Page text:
Flock Day 1

Keynote: State of Fedora

Flock Day 1 started off with a bang, our very own Fedora Project Leader, Matt Miller took the stage for the morning keynote and discussed the current state of Fedora, where we are, where we're going, ongoing work and current notable Changes with work under way.

One of my favorite take aways from this talk was one about contributor statistics that are gathered based on contributor activity as it is represented within the Fedora Infrastructure via fedmsg and datagrepper (datanommer). The statistics showed that there are over 2000 contributors, of which roughly 300 do 90% of the work (which sounds odd, but statistically this is actually better than average) and of the group that does 90% of the work only about 35% of them work for Red Hat. I'm a big fan of these kind of numbers because it reinforces that Fedora is in fact a community driven project that Red Hat is simply a participant and sponsor of.

Flock 2016 Keynote State of Fedora slides

Introducing Fedora Docker Layered Image Builds

Next time slot that I attended was my presentation on the Fedora Docker Layered Image Build System here I introduced something I've been working on for quite some time with various upstream projects of technologies that come together to form this system. Before diving into the new service I went on a brief history lesson about what containers are, what they are in the context of Linux, and various implementations of which Docker is simply one. The main reason I like to start there is to level set that we have hopes to support all kinds of Linux container runtimes and image builds but we must start somewhere and with Docker being the most popular it makes sense to target it first. (You'd be surprised how often the question of supporting other image formats comes up)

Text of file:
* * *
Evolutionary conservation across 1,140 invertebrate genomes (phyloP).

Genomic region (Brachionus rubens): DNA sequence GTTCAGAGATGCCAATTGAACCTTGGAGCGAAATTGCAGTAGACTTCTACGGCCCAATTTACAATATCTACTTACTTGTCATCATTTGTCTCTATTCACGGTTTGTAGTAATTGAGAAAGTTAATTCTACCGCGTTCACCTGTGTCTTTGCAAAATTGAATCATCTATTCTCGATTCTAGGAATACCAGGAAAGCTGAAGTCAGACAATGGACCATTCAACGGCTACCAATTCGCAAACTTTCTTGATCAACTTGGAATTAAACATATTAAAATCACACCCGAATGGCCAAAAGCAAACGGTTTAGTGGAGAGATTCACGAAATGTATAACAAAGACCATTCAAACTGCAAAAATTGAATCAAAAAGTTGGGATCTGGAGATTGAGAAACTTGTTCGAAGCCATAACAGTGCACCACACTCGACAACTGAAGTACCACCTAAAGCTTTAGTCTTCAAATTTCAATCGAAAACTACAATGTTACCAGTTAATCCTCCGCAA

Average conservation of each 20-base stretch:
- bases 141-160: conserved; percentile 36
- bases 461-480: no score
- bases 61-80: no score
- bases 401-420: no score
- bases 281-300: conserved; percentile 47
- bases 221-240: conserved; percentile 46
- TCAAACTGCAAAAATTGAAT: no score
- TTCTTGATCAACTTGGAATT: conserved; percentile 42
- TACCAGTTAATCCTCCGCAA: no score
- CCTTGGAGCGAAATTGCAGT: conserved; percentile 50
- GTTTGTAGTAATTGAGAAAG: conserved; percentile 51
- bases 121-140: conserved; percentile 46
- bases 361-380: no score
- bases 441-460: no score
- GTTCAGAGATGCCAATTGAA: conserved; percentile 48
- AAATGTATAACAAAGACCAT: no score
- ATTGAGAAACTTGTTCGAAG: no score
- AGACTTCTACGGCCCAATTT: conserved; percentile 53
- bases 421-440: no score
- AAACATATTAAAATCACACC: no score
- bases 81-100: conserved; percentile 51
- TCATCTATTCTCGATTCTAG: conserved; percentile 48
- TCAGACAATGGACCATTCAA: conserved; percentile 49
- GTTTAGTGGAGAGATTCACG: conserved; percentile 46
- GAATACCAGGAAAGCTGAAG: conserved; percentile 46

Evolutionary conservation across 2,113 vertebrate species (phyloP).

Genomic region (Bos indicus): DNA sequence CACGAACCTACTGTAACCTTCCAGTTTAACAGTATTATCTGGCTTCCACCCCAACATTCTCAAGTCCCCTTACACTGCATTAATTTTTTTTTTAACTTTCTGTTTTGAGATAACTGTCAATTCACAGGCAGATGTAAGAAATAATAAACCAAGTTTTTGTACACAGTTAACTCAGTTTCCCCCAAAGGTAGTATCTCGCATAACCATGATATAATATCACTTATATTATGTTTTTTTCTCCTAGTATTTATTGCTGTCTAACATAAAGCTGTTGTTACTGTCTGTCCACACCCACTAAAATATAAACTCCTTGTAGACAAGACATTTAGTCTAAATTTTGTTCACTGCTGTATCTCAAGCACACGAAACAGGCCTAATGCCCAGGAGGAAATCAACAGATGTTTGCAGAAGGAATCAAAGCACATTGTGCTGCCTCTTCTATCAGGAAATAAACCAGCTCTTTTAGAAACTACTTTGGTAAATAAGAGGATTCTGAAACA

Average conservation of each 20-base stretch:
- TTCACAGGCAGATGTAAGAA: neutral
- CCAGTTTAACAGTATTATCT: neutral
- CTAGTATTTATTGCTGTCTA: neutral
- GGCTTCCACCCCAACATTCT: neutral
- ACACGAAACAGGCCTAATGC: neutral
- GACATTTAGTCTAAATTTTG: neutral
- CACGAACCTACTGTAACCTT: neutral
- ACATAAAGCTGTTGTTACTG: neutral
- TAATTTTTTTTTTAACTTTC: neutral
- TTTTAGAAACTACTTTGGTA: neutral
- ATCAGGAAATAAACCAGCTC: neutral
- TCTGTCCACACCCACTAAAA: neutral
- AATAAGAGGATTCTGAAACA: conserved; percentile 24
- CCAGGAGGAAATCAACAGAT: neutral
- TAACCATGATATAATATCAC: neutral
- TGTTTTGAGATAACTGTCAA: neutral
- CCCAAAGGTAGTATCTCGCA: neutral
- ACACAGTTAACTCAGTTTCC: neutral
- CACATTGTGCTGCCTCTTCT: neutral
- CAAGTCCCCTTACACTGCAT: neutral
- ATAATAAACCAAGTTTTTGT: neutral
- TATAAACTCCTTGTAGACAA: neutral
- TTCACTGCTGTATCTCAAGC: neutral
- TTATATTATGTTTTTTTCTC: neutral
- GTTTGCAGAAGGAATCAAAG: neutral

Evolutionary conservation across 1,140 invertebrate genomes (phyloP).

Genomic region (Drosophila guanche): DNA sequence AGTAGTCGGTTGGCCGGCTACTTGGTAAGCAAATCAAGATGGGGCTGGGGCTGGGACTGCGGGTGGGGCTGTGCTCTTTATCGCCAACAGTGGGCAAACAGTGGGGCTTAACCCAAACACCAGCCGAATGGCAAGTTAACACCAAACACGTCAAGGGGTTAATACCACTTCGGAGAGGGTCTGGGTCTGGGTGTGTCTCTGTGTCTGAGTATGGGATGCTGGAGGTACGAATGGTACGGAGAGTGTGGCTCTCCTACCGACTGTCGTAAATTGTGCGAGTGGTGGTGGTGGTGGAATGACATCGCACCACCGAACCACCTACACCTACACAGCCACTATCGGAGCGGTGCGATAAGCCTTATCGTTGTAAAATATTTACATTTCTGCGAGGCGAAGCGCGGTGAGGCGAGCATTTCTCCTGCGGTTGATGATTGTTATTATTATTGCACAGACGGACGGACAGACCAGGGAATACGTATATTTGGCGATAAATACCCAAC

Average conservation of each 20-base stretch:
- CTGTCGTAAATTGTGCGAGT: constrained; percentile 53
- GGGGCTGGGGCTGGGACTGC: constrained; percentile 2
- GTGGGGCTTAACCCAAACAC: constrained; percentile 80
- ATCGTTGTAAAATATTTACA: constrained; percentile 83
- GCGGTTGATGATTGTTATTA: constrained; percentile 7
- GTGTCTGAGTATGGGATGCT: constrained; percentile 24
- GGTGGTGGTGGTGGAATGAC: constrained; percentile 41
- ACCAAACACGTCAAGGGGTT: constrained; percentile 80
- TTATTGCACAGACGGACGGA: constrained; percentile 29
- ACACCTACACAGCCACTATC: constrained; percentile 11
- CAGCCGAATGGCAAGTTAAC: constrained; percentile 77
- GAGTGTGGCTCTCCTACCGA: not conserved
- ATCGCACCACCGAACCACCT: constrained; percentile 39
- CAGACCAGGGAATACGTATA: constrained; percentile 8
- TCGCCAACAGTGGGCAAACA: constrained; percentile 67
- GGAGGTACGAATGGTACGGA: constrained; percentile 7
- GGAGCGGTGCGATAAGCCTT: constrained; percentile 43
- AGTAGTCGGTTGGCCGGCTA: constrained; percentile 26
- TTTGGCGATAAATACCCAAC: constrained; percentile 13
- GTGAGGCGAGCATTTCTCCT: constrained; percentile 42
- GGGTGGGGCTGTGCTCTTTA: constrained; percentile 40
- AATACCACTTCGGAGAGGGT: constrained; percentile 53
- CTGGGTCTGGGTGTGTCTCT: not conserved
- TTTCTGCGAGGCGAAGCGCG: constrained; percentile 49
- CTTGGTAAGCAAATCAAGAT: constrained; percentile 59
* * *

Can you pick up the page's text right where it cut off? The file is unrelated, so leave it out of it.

In an attempt to make sure there were no gaps in knowledge of everyone in the room for my presentation I did a quick overview of what specifically Docker is, how containers are instances of images, and how images themselves are most commonly built (Dockerfile). We then progress into concepts of Release Engineering and why this is desirable, as outlined in an article I wrote for recently. From there we traversed into the wild world of distributed container runtimes and orchestrators, most notably OpenShift as that's a core component of the Layered Image Build Service. We also discussed components used within the Docker Layered Image Build Service such as atomic-reactor, osbs-client, and koji-containerbuild. The last of which enables for the workflow using fedpkg for layered image builds for Fedora contributors just as they are used to for RPM.

I then did a demo, that of course failed (as per the Demo Gods) but was able to show a previously successful build.


I have at this point diagnosed the issue found during the demo and it has been resolved.

Introducing Fedora Docker Layered Image Build slides

Getting New things into Fedora

In recent past there has been a general communications break down between developers and Release Engineering, this has resulted in some issues integrating net-new deliverables within the Fedora Project. This presentation discussed the process by which new changes should come in, the timelines that things should be accepted by, and the various Release Engineer Tools that need integrating with.